Emerging scientist Charlotte Maserumule has received a stamp of approval for her dedication to her field. The student researcher, with the Council for Scientific and Industrial Research (CSIR), was one of the winners at the South African Women in Science Awards recently.
She received the Master’s Fellowship Award and said it was one she would cherish for the rest of her life.
“I’m sure that I’m in very good company and I’m honoured to be counted among this group of remarkable, young women scientists-in-training.”
Maserumule is pursuing a Master of Science degree in Medicine with the University of Cape Town.
She is currently conducting her research at the CSIR’s Emerging Health Technologies Platform under the guidance of Dr Makobetsa Khati.
Her Master’s degree focuses on using technology to develop a simple, rapid and affordable diagnostic kit for Tuberculosis (TB) that can be used at clinics and hospitals.
Maserumule also holds a Bachelor of Science (BSc) degree in Medical Sciences from the University of Pretoria and BSc Honours in Medical Cell Biology from the University of the Witwatersrand.
“As a young emerging scientist, winning the award is something of a stamp of approval that you are doing something right and particularly relevant in the South African context,” she says.
Her current research interests are in molecular biology, which deals with cells and a person’s DNA; nanotechnology, which involves creating new materials such as medicine, electronics, biomaterials and energy production; and biophotonics, which uses light and lasers, to study things like the human tissue.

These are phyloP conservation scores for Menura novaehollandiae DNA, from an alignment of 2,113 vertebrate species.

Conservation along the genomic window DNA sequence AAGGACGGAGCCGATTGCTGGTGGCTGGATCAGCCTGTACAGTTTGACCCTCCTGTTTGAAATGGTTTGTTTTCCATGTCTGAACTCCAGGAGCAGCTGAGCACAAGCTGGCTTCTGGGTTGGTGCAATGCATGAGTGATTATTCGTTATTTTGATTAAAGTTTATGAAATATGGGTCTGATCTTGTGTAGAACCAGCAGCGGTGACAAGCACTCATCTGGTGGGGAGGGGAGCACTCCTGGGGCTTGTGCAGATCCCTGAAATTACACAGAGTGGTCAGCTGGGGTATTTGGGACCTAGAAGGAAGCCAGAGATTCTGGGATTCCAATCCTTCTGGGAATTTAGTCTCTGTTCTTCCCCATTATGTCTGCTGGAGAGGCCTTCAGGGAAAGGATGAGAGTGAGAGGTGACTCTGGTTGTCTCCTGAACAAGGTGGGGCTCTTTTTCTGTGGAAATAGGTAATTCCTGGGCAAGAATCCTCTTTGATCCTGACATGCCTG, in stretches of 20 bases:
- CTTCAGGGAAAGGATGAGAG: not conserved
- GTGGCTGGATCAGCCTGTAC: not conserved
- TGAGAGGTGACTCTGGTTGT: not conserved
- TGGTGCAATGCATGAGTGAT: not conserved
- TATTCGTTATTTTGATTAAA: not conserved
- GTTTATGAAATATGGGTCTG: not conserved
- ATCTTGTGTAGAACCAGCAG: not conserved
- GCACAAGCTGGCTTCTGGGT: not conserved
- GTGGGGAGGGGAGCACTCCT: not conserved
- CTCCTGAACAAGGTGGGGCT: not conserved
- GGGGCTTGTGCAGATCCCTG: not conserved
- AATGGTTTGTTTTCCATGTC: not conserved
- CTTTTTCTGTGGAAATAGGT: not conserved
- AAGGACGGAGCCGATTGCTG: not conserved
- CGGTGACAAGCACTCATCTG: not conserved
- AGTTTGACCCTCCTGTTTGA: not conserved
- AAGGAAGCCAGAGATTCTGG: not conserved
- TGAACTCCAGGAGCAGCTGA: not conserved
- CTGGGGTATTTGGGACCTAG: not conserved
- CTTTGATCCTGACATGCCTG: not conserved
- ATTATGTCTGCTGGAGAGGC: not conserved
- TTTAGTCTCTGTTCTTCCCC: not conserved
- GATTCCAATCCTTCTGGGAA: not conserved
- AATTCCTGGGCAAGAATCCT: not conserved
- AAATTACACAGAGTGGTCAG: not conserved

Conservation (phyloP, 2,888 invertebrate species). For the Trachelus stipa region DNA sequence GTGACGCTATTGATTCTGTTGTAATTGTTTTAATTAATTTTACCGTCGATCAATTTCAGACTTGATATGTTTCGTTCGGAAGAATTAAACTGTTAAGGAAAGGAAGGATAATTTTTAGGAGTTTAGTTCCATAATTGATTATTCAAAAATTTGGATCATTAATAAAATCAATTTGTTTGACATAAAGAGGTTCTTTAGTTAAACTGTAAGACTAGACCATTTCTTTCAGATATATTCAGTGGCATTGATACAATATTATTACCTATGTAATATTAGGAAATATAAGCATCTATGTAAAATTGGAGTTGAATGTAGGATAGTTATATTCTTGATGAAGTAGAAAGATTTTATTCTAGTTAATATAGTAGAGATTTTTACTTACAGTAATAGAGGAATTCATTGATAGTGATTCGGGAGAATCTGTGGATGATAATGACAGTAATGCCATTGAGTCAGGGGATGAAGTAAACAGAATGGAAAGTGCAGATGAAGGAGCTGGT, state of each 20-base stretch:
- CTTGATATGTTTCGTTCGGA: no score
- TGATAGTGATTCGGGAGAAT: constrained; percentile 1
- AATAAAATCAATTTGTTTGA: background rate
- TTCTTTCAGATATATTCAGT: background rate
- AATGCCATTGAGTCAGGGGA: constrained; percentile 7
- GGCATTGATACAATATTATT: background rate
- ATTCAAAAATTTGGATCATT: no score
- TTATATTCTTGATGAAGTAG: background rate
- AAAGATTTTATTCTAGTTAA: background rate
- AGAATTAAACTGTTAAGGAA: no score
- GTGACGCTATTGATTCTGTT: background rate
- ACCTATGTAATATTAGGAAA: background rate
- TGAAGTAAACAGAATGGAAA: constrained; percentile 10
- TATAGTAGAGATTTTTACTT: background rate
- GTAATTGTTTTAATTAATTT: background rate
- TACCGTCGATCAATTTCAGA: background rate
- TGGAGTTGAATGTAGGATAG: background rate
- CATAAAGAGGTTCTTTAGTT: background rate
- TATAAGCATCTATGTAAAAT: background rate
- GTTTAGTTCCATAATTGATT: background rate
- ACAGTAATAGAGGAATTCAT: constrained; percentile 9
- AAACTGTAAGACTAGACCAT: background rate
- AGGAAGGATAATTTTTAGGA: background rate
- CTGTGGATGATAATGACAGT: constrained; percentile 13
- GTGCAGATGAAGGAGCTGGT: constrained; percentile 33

“My work in the TB project affords me the opportunity to do science that has potentially tangible medical applications and that makes a big difference in people’s lives,” Maserumule adds.
She has plans to further her career in applied science and hopes to become a role model for young women, particularly those growing up in the rural areas, by inspiring them to flourish beyond the limitations of their beginnings.
Maserumule is not new to awards, having also received an award from the KwaZulu- Natal Research Institute for Tuberculosis and HIV Collaborative Grants Programme for her excellent work in developing TB detection probes for potential use in point of care diagnostics.
The South African Women in Science Awards are hosted annually by the Department of Science and Technology to recognise and reward the achievements of leading South African women scientists and researchers.
With these awards, the department aims to profile women scientists and researchers as role models for younger scientists and researchers; as well as encourage and reward younger women who are starting their careers as emerging researchers and scientists